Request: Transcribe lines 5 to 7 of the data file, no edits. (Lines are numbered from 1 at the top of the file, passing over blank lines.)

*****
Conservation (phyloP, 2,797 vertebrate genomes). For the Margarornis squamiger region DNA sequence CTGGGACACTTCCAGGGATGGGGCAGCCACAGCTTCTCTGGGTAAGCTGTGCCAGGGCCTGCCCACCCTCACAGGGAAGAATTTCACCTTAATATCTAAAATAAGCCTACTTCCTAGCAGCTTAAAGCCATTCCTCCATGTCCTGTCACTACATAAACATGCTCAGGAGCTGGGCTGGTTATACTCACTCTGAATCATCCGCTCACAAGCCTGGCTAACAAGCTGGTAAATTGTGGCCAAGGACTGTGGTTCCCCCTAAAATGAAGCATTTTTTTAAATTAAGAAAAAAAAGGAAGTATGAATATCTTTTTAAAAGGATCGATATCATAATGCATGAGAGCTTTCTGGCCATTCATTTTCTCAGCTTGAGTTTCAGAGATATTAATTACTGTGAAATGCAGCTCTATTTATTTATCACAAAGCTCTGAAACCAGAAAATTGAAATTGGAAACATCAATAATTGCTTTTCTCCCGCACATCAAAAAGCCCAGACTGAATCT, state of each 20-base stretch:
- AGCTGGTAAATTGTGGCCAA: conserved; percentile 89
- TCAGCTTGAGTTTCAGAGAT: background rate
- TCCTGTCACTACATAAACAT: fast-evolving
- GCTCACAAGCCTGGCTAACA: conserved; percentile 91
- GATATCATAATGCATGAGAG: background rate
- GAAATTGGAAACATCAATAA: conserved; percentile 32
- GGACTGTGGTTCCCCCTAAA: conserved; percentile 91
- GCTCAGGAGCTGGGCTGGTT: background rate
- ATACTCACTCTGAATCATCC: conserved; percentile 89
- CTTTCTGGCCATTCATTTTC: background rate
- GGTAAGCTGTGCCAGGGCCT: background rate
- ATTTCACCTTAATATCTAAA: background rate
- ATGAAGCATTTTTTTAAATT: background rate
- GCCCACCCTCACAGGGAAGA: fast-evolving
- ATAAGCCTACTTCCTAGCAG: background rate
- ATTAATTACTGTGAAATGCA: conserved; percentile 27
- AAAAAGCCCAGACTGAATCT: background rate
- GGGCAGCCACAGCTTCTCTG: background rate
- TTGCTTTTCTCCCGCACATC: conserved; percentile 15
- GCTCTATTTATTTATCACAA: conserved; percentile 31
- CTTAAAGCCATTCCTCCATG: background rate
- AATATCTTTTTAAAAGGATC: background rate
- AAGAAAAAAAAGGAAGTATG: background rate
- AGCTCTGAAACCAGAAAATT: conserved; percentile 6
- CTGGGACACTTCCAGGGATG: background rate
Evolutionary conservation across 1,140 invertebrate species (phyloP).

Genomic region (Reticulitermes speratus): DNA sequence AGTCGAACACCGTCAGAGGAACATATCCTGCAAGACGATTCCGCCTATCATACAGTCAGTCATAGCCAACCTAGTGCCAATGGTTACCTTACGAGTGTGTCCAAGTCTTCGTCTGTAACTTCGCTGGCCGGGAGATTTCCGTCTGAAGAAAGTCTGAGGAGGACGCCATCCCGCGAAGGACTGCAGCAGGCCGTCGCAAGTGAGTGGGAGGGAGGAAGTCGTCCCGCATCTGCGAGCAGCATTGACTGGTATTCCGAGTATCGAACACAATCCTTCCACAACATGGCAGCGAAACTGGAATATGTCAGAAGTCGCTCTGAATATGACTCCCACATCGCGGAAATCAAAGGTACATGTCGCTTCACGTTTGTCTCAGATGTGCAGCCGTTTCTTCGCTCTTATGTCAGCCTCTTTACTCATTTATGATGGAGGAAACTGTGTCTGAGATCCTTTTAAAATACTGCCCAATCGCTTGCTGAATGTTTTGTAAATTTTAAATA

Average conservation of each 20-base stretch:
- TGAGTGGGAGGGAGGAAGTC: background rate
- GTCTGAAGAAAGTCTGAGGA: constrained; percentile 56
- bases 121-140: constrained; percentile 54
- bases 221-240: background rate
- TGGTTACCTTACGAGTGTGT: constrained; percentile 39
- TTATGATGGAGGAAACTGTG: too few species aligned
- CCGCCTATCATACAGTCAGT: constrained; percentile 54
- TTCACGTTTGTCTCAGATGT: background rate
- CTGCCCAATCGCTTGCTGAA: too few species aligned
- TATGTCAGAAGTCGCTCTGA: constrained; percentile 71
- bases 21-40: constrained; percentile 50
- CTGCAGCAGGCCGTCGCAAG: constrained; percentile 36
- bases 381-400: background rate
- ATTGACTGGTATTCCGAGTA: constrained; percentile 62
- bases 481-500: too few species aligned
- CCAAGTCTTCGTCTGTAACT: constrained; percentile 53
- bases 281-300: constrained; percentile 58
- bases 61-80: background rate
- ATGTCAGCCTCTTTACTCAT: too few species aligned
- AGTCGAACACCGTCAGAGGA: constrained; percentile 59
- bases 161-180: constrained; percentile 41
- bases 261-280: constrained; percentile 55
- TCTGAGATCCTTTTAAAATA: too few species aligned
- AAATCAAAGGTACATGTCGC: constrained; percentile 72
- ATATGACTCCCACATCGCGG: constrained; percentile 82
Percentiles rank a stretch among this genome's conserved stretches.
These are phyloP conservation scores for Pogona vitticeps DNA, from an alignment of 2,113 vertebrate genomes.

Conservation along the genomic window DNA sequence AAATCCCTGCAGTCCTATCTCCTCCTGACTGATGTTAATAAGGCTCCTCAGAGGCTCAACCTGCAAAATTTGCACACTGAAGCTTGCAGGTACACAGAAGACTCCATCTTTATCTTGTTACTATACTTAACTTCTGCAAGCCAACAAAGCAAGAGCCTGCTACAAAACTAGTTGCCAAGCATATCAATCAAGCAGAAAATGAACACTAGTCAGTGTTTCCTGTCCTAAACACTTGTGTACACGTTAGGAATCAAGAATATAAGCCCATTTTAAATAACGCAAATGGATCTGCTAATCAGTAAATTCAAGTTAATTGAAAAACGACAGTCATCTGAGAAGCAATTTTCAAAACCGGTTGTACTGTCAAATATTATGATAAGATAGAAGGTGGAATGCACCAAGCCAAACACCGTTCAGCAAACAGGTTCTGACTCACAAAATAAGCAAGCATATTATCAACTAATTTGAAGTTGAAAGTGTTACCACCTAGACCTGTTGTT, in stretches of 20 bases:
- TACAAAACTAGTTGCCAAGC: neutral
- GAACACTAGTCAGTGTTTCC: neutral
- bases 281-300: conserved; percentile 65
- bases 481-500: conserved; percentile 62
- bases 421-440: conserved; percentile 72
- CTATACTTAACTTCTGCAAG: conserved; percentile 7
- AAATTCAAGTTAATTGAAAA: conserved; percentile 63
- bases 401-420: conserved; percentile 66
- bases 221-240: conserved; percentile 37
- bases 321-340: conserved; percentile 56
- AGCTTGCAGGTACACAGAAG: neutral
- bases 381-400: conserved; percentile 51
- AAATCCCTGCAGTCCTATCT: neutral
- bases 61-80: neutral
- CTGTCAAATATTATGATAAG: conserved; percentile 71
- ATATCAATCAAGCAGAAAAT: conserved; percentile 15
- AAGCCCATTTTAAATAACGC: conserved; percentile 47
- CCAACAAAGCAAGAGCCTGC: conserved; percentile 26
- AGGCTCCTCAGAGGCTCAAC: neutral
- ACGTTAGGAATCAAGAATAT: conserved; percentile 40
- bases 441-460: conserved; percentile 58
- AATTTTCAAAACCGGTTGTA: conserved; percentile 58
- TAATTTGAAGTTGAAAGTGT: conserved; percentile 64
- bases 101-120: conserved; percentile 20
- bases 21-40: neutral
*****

- GCTCACAAGCCTGGCTAACA: conserved; percentile 91
- GATATCATAATGCATGAGAG: background rate
- GAAATTGGAAACATCAATAA: conserved; percentile 32